I Ain’t Comin’ Back

By Dolphus Weary and William Hendricks, Tyndale House Publishers, 1990 and 1997 (special printing).

Reviewed by Dr. Jack K. Willsey, Professor of Systematic Theology and World Missions

Vital issues and the writings that describe them are often forgotten with distance and the passage of time. Two such issues are poverty and racism, and one such book is I Ain’t Comin’ Back, by Dolphus Weary. Too few people know about the kind of ministry he describes, and far too few have read this book. Although it has been published for many years, it remains an outstanding work addressing poverty and racial conflict in the United States, and Christian responses to those evils.

The title of the book comes from the promise Weary made to himself as a black child growing up in rural Mississippi in the ‘50s and ‘60s, “Someday I’m leavin’ Mississippi, and I ain’t never comin’ back.” His book tells the story of how, after he did leave to attend Los Angeles Baptist College on a basketball scholarship, God led him back to work toward hope and reconciliation for both blacks and whites.

This compelling narrative gives the reader a strong sense of the interrelated tragedies of poverty and racial conflict in the rural South. It also illuminates the indifference and ignorance of many evangelical Christians in other regions. Although conditions have improved greatly since the days of the civil rights movement, the hard work of reaching both blacks and whites with the gospel and meeting basic human needs continues.

The story of God working through Weary and his wife Rosie provides a structure for reflection on a theology of poverty, race, social responsibility, and contextual evangelism. Many books present theories regarding these topics. This writing, however, offers a vivid description of God’s grace at work through one family committed to finding practical solutions to what looked like unchangeable human misery and defeat.

The story should be read in its entirety, so only a few highlights will be mentioned here. Especially poignant is Weary’s description of his experiences as one of the first two black students at an otherwise all-white college, in an all-white California town. He tells of his bewilderment and sorrow upon hearing students cheer and shout with glee at the news that civil rights leader and advocate of nonviolent resistance, Martin Luther King, had been assassinated. I remember well, as a young man also living in California at the time, observing that same reaction from many Christians. (Dr. King and other civil rights activists had been falsely labeled as Communists and threats to national security, at a time when international Communism was considered the greatest danger to America and to Christianity.)

Weary continued his studies at Los Angeles Baptist Theological Seminary. During that time, he learned to move beyond his childhood reticence to engage in discussions with white people and confront the prejudices and cultural presuppositions of other students. He wondered if his activism made a difference, or “… would the churches keep on looking at poverty and injustice and say that they were someone else’s fault and therefore someone else’s responsibility?”

A key figure in the story is John Perkins, founder of Voice of Calvary Ministries and Mendenhall Ministries, in the very place where Weary was raised. It was through Perkins’ ministry that Weary came to faith in Jesus Christ. Through Perkins’ mentorship, Weary was encouraged to study the Bible and prepare for ministry. Perkins suffered greatly from white resistance, including being jailed, beaten almost to death, falsely charged with various crimes, and hounded by a prejudiced legal system. He authored influential books such as Let Justice Roll Down and With Justice for All. Seattle Pacific University recently established the John Perkins Center for Reconciliation, recognizing his example in promoting a biblical concept of justice and racial harmony. It was to Perkins’ ministries that Weary returned, in the place he had declared he would never live again.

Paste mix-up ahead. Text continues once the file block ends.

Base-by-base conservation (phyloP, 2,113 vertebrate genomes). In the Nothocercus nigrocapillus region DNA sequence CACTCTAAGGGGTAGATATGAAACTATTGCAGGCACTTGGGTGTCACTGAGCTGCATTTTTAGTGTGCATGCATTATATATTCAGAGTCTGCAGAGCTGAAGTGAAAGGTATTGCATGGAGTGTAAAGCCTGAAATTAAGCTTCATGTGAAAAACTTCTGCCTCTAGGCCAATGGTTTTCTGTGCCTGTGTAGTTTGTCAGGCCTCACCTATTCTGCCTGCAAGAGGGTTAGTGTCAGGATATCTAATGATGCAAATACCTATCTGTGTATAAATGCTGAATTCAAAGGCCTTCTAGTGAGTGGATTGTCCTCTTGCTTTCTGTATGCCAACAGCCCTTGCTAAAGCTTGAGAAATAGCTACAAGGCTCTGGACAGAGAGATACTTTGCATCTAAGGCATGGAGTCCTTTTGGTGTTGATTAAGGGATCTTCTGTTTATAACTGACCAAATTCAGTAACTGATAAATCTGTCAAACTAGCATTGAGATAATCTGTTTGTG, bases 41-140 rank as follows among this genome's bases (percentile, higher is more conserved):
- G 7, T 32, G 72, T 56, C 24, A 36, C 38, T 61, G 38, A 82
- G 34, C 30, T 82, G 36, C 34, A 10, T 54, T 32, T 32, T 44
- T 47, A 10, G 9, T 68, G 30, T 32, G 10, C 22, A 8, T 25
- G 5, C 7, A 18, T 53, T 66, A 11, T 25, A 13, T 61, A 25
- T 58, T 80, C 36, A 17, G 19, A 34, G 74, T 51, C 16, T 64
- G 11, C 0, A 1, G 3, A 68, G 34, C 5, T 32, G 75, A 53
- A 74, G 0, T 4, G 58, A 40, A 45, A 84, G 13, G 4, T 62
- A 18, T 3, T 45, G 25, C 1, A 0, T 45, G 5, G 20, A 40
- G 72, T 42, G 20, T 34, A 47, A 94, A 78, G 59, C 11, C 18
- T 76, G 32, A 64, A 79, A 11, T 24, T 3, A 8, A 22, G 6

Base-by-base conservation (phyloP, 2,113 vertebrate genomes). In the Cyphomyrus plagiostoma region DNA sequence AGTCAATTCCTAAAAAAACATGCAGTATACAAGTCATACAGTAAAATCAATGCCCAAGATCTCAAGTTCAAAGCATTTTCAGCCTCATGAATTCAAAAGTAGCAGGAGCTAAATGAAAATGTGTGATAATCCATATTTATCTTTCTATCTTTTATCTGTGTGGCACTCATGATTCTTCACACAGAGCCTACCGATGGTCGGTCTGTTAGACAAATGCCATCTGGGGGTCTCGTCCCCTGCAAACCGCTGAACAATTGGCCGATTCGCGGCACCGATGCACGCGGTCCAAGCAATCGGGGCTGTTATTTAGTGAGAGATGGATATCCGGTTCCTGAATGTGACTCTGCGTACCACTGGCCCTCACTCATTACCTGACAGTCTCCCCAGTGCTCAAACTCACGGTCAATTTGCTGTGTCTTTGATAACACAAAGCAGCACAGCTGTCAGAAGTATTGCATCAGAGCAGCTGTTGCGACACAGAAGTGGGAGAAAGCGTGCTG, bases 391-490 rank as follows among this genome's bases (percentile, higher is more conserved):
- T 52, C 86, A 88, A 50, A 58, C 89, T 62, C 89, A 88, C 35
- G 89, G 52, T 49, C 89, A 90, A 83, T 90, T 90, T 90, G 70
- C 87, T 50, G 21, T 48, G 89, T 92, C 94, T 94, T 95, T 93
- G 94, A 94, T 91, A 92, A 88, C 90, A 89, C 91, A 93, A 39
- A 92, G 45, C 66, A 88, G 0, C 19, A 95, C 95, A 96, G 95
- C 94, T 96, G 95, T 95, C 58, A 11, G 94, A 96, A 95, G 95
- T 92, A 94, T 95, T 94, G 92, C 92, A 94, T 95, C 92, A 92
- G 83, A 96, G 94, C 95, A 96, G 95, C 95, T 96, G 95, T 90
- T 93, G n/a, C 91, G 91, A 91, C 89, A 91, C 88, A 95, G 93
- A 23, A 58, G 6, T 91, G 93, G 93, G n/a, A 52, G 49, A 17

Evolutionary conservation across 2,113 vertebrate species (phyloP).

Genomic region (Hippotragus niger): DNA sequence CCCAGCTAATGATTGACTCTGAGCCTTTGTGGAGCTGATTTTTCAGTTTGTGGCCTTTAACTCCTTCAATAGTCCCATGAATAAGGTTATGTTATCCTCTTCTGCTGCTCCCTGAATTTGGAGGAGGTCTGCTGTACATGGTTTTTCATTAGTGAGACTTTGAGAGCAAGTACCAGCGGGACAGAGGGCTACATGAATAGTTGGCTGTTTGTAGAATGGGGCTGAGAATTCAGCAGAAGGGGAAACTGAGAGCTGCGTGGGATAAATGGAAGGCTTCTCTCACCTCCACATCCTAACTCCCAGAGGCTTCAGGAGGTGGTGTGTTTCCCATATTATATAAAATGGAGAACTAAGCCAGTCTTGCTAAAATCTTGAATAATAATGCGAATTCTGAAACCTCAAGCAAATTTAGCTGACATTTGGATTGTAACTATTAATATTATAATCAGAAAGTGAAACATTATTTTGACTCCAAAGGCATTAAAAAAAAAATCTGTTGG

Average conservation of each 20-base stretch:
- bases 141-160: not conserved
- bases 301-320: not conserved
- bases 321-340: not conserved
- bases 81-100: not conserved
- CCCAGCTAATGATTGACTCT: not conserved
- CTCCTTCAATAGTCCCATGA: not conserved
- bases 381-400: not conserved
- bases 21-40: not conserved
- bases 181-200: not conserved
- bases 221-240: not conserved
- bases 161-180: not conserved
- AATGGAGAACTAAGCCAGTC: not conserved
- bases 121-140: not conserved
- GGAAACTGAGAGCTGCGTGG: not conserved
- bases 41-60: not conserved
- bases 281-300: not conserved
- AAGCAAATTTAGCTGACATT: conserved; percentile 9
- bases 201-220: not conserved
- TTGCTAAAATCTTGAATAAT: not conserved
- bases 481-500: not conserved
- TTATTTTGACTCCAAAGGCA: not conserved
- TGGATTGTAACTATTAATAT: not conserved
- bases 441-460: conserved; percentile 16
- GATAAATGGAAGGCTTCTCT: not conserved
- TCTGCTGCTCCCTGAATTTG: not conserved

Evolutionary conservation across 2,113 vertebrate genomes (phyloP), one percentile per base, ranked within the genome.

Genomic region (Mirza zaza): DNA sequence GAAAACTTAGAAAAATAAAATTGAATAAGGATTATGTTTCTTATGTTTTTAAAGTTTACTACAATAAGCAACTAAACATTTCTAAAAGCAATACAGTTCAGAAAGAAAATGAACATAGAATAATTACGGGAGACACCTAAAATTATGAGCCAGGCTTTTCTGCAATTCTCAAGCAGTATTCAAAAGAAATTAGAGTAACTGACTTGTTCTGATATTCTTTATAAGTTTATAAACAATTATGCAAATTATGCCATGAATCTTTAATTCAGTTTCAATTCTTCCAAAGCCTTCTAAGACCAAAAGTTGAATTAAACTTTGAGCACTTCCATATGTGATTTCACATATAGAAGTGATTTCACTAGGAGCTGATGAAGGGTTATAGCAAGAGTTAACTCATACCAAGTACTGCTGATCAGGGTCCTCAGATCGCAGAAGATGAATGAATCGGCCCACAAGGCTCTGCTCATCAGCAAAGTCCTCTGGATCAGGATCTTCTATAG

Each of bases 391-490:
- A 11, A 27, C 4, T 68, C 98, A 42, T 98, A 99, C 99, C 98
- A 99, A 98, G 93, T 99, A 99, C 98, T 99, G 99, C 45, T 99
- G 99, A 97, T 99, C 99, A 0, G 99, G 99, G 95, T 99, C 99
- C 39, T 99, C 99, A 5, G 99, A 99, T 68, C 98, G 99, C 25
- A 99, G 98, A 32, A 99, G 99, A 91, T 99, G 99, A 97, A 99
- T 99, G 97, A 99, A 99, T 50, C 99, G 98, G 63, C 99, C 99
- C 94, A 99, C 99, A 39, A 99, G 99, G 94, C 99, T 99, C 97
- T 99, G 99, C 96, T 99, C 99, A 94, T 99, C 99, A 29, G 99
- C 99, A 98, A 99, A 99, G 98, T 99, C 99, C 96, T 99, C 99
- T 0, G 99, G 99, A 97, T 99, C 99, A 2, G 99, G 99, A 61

Weary and his wife Rosie have begun a new ministry, the Rural Education and Leadership Christian Foundation. He has another book to be released in June 2012, Crossing the Tracks: Hope for the Hopeless and Help for the Poor in Rural Mississippi and Your Community. Rosie recounts her own experiences and struggles in a recently released memoir, Stepping Out from the Shadows. These books contain stories that must not be ignored nor forgotten. They are available at www.realchristianfoundation.org

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4 Responses to I Ain’t Comin’ Back

  1. A wonderfully inspiring read. To read about how God transformed Weary’s desires and lead him not only back to Mississippi but also to incredibly meaningful ministry is encouraging. The excerpted preaching of Weary’s Pastor friend – the warning against those who were oppressed from becoming the oppressors when then gain freedom was excellent. The challenge of preaching both the Gospel and engaging in social justice issues is relevant today as it was in the 1960-70’s. Striking the right balance and realizing they’re not mutually exclusive is important and that one grows (or at least should) out of the other. Weary, Rosie and Dr. Perkins’ perseverance serves as a great lesson to my generation. Great book!

  2. Benjamin King says:

    Dr. Willsey,
    I appreciate your review and thank you for raising issues that we need to think through on a personal level. I have added Weary’s book to my “to read” list.

  3. Jack,

    I will put this on my list. Reading Uncle Tom’s Cabin in my thirties gave me an understanding I didn’t even know I was missing. Hopefully this work will help me along even more.



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